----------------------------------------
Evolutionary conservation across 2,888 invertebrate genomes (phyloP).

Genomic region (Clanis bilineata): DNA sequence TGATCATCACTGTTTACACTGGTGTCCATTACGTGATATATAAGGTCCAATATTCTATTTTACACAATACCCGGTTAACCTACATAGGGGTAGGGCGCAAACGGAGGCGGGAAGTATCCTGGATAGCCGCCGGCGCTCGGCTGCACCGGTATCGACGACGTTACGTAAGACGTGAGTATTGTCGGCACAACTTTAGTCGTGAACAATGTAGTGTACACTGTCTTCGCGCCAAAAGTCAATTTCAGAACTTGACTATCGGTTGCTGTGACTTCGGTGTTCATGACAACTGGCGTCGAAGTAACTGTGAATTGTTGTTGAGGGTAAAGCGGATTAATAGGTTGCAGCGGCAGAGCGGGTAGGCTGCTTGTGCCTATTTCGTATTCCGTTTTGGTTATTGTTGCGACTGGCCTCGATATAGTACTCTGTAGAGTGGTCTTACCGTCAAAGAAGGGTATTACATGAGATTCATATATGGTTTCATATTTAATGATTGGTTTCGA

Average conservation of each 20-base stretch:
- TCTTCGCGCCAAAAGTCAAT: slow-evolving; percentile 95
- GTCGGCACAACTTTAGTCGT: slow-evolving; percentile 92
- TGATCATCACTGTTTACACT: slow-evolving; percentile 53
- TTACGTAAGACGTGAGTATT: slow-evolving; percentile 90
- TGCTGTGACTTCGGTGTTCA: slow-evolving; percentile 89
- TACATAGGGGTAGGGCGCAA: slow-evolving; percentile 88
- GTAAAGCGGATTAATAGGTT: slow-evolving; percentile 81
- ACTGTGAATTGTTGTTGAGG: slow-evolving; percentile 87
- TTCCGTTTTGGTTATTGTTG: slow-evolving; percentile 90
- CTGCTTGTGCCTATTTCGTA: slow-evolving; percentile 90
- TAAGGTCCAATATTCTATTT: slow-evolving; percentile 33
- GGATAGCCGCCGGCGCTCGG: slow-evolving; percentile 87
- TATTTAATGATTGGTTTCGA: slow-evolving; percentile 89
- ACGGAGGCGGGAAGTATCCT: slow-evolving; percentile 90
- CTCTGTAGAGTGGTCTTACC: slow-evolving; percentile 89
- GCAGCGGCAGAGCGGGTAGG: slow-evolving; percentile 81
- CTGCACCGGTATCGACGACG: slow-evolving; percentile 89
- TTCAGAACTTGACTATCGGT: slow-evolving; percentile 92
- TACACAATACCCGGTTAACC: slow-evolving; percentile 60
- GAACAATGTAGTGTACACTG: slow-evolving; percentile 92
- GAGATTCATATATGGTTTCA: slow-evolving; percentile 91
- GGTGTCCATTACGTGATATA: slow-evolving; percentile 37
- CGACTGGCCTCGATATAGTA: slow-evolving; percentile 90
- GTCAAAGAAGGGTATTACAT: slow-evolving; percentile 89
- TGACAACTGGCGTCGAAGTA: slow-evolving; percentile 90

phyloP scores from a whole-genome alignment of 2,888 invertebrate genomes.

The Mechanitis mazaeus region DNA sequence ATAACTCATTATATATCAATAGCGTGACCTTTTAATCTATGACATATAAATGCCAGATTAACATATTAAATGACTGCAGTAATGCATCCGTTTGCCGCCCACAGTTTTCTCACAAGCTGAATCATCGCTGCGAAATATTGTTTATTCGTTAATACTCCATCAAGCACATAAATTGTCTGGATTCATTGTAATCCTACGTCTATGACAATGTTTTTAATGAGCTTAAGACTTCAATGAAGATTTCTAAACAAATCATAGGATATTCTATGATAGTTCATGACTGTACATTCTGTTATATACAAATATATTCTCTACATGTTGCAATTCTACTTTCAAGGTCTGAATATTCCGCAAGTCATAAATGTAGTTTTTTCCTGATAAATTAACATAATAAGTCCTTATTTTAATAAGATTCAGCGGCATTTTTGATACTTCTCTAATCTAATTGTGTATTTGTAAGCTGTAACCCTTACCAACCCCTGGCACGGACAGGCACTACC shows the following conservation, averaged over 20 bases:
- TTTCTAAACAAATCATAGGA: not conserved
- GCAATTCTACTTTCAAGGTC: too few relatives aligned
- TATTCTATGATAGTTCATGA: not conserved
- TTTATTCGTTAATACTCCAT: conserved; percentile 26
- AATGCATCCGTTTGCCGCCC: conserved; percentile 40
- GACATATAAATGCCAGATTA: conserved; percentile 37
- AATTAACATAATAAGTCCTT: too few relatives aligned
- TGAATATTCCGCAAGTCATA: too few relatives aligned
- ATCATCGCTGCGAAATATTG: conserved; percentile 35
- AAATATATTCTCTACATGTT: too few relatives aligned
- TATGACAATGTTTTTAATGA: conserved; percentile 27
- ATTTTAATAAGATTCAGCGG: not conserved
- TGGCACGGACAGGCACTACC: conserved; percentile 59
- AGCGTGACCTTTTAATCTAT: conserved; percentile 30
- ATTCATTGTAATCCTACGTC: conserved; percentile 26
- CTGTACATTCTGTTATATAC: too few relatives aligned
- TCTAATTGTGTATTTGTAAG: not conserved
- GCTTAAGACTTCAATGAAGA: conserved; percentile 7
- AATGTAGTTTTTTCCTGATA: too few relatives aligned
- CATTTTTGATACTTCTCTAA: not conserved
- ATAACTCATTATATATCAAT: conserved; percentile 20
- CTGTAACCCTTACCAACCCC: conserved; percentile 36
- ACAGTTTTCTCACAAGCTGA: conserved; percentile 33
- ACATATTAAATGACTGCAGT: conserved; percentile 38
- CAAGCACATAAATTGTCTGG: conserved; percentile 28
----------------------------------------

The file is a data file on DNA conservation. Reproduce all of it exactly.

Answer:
Evolutionary conservation across 2,888 invertebrate genomes (phyloP).

Genomic region (Clanis bilineata): DNA sequence TGATCATCACTGTTTACACTGGTGTCCATTACGTGATATATAAGGTCCAATATTCTATTTTACACAATACCCGGTTAACCTACATAGGGGTAGGGCGCAAACGGAGGCGGGAAGTATCCTGGATAGCCGCCGGCGCTCGGCTGCACCGGTATCGACGACGTTACGTAAGACGTGAGTATTGTCGGCACAACTTTAGTCGTGAACAATGTAGTGTACACTGTCTTCGCGCCAAAAGTCAATTTCAGAACTTGACTATCGGTTGCTGTGACTTCGGTGTTCATGACAACTGGCGTCGAAGTAACTGTGAATTGTTGTTGAGGGTAAAGCGGATTAATAGGTTGCAGCGGCAGAGCGGGTAGGCTGCTTGTGCCTATTTCGTATTCCGTTTTGGTTATTGTTGCGACTGGCCTCGATATAGTACTCTGTAGAGTGGTCTTACCGTCAAAGAAGGGTATTACATGAGATTCATATATGGTTTCATATTTAATGATTGGTTTCGA

Average conservation of each 20-base stretch:
- TCTTCGCGCCAAAAGTCAAT: slow-evolving; percentile 95
- GTCGGCACAACTTTAGTCGT: slow-evolving; percentile 92
- TGATCATCACTGTTTACACT: slow-evolving; percentile 53
- TTACGTAAGACGTGAGTATT: slow-evolving; percentile 90
- TGCTGTGACTTCGGTGTTCA: slow-evolving; percentile 89
- TACATAGGGGTAGGGCGCAA: slow-evolving; percentile 88
- GTAAAGCGGATTAATAGGTT: slow-evolving; percentile 81
- ACTGTGAATTGTTGTTGAGG: slow-evolving; percentile 87
- TTCCGTTTTGGTTATTGTTG: slow-evolving; percentile 90
- CTGCTTGTGCCTATTTCGTA: slow-evolving; percentile 90
- TAAGGTCCAATATTCTATTT: slow-evolving; percentile 33
- GGATAGCCGCCGGCGCTCGG: slow-evolving; percentile 87
- TATTTAATGATTGGTTTCGA: slow-evolving; percentile 89
- ACGGAGGCGGGAAGTATCCT: slow-evolving; percentile 90
- CTCTGTAGAGTGGTCTTACC: slow-evolving; percentile 89
- GCAGCGGCAGAGCGGGTAGG: slow-evolving; percentile 81
- CTGCACCGGTATCGACGACG: slow-evolving; percentile 89
- TTCAGAACTTGACTATCGGT: slow-evolving; percentile 92
- TACACAATACCCGGTTAACC: slow-evolving; percentile 60
- GAACAATGTAGTGTACACTG: slow-evolving; percentile 92
- GAGATTCATATATGGTTTCA: slow-evolving; percentile 91
- GGTGTCCATTACGTGATATA: slow-evolving; percentile 37
- CGACTGGCCTCGATATAGTA: slow-evolving; percentile 90
- GTCAAAGAAGGGTATTACAT: slow-evolving; percentile 89
- TGACAACTGGCGTCGAAGTA: slow-evolving; percentile 90

phyloP scores from a whole-genome alignment of 2,888 invertebrate genomes.

The Mechanitis mazaeus region DNA sequence ATAACTCATTATATATCAATAGCGTGACCTTTTAATCTATGACATATAAATGCCAGATTAACATATTAAATGACTGCAGTAATGCATCCGTTTGCCGCCCACAGTTTTCTCACAAGCTGAATCATCGCTGCGAAATATTGTTTATTCGTTAATACTCCATCAAGCACATAAATTGTCTGGATTCATTGTAATCCTACGTCTATGACAATGTTTTTAATGAGCTTAAGACTTCAATGAAGATTTCTAAACAAATCATAGGATATTCTATGATAGTTCATGACTGTACATTCTGTTATATACAAATATATTCTCTACATGTTGCAATTCTACTTTCAAGGTCTGAATATTCCGCAAGTCATAAATGTAGTTTTTTCCTGATAAATTAACATAATAAGTCCTTATTTTAATAAGATTCAGCGGCATTTTTGATACTTCTCTAATCTAATTGTGTATTTGTAAGCTGTAACCCTTACCAACCCCTGGCACGGACAGGCACTACC shows the following conservation, averaged over 20 bases:
- TTTCTAAACAAATCATAGGA: not conserved
- GCAATTCTACTTTCAAGGTC: too few relatives aligned
- TATTCTATGATAGTTCATGA: not conserved
- TTTATTCGTTAATACTCCAT: conserved; percentile 26
- AATGCATCCGTTTGCCGCCC: conserved; percentile 40
- GACATATAAATGCCAGATTA: conserved; percentile 37
- AATTAACATAATAAGTCCTT: too few relatives aligned
- TGAATATTCCGCAAGTCATA: too few relatives aligned
- ATCATCGCTGCGAAATATTG: conserved; percentile 35
- AAATATATTCTCTACATGTT: too few relatives aligned
- TATGACAATGTTTTTAATGA: conserved; percentile 27
- ATTTTAATAAGATTCAGCGG: not conserved
- TGGCACGGACAGGCACTACC: conserved; percentile 59
- AGCGTGACCTTTTAATCTAT: conserved; percentile 30
- ATTCATTGTAATCCTACGTC: conserved; percentile 26
- CTGTACATTCTGTTATATAC: too few relatives aligned
- TCTAATTGTGTATTTGTAAG: not conserved
- GCTTAAGACTTCAATGAAGA: conserved; percentile 7
- AATGTAGTTTTTTCCTGATA: too few relatives aligned
- CATTTTTGATACTTCTCTAA: not conserved
- ATAACTCATTATATATCAAT: conserved; percentile 20
- CTGTAACCCTTACCAACCCC: conserved; percentile 36
- ACAGTTTTCTCACAAGCTGA: conserved; percentile 33
- ACATATTAAATGACTGCAGT: conserved; percentile 38
- CAAGCACATAAATTGTCTGG: conserved; percentile 28